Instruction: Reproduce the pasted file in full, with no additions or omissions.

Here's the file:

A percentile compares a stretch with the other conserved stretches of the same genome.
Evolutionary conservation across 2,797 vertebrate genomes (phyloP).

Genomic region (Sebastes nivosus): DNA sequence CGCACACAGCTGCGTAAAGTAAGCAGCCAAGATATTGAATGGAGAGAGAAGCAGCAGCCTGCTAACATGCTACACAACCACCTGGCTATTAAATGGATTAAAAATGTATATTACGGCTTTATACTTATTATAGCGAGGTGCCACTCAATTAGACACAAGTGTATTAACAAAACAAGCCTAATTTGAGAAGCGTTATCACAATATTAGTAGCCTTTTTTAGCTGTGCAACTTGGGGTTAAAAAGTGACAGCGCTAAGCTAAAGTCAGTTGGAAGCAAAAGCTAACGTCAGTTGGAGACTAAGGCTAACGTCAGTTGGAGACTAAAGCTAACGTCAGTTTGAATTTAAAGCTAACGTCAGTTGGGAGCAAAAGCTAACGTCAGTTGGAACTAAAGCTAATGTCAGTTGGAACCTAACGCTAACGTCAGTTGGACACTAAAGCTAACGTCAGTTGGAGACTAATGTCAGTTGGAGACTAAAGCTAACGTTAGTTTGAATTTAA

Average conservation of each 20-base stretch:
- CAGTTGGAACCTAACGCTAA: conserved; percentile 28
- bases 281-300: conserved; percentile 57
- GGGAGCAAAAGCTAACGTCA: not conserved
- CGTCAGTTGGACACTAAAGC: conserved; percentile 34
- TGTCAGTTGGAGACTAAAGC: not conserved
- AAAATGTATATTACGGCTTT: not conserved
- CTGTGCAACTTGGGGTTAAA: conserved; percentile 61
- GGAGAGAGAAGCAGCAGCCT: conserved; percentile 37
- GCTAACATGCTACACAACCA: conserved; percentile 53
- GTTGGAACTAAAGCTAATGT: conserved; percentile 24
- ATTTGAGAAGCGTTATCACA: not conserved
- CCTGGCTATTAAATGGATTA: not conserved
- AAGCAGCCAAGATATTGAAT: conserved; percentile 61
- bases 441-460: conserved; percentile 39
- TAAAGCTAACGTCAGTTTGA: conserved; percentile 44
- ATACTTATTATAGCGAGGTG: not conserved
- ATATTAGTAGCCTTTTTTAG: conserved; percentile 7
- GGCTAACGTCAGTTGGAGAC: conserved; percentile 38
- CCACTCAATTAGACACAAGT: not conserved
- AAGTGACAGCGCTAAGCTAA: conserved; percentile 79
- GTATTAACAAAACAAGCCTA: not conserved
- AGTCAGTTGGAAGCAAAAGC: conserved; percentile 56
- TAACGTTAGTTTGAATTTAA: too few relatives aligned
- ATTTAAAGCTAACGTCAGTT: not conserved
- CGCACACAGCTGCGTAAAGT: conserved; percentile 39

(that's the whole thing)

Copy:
A percentile compares a stretch with the other conserved stretches of the same genome.
Evolutionary conservation across 2,797 vertebrate genomes (phyloP).

Genomic region (Sebastes nivosus): DNA sequence CGCACACAGCTGCGTAAAGTAAGCAGCCAAGATATTGAATGGAGAGAGAAGCAGCAGCCTGCTAACATGCTACACAACCACCTGGCTATTAAATGGATTAAAAATGTATATTACGGCTTTATACTTATTATAGCGAGGTGCCACTCAATTAGACACAAGTGTATTAACAAAACAAGCCTAATTTGAGAAGCGTTATCACAATATTAGTAGCCTTTTTTAGCTGTGCAACTTGGGGTTAAAAAGTGACAGCGCTAAGCTAAAGTCAGTTGGAAGCAAAAGCTAACGTCAGTTGGAGACTAAGGCTAACGTCAGTTGGAGACTAAAGCTAACGTCAGTTTGAATTTAAAGCTAACGTCAGTTGGGAGCAAAAGCTAACGTCAGTTGGAACTAAAGCTAATGTCAGTTGGAACCTAACGCTAACGTCAGTTGGACACTAAAGCTAACGTCAGTTGGAGACTAATGTCAGTTGGAGACTAAAGCTAACGTTAGTTTGAATTTAA

Average conservation of each 20-base stretch:
- CAGTTGGAACCTAACGCTAA: conserved; percentile 28
- bases 281-300: conserved; percentile 57
- GGGAGCAAAAGCTAACGTCA: not conserved
- CGTCAGTTGGACACTAAAGC: conserved; percentile 34
- TGTCAGTTGGAGACTAAAGC: not conserved
- AAAATGTATATTACGGCTTT: not conserved
- CTGTGCAACTTGGGGTTAAA: conserved; percentile 61
- GGAGAGAGAAGCAGCAGCCT: conserved; percentile 37
- GCTAACATGCTACACAACCA: conserved; percentile 53
- GTTGGAACTAAAGCTAATGT: conserved; percentile 24
- ATTTGAGAAGCGTTATCACA: not conserved
- CCTGGCTATTAAATGGATTA: not conserved
- AAGCAGCCAAGATATTGAAT: conserved; percentile 61
- bases 441-460: conserved; percentile 39
- TAAAGCTAACGTCAGTTTGA: conserved; percentile 44
- ATACTTATTATAGCGAGGTG: not conserved
- ATATTAGTAGCCTTTTTTAG: conserved; percentile 7
- GGCTAACGTCAGTTGGAGAC: conserved; percentile 38
- CCACTCAATTAGACACAAGT: not conserved
- AAGTGACAGCGCTAAGCTAA: conserved; percentile 79
- GTATTAACAAAACAAGCCTA: not conserved
- AGTCAGTTGGAAGCAAAAGC: conserved; percentile 56
- TAACGTTAGTTTGAATTTAA: too few relatives aligned
- ATTTAAAGCTAACGTCAGTT: not conserved
- CGCACACAGCTGCGTAAAGT: conserved; percentile 39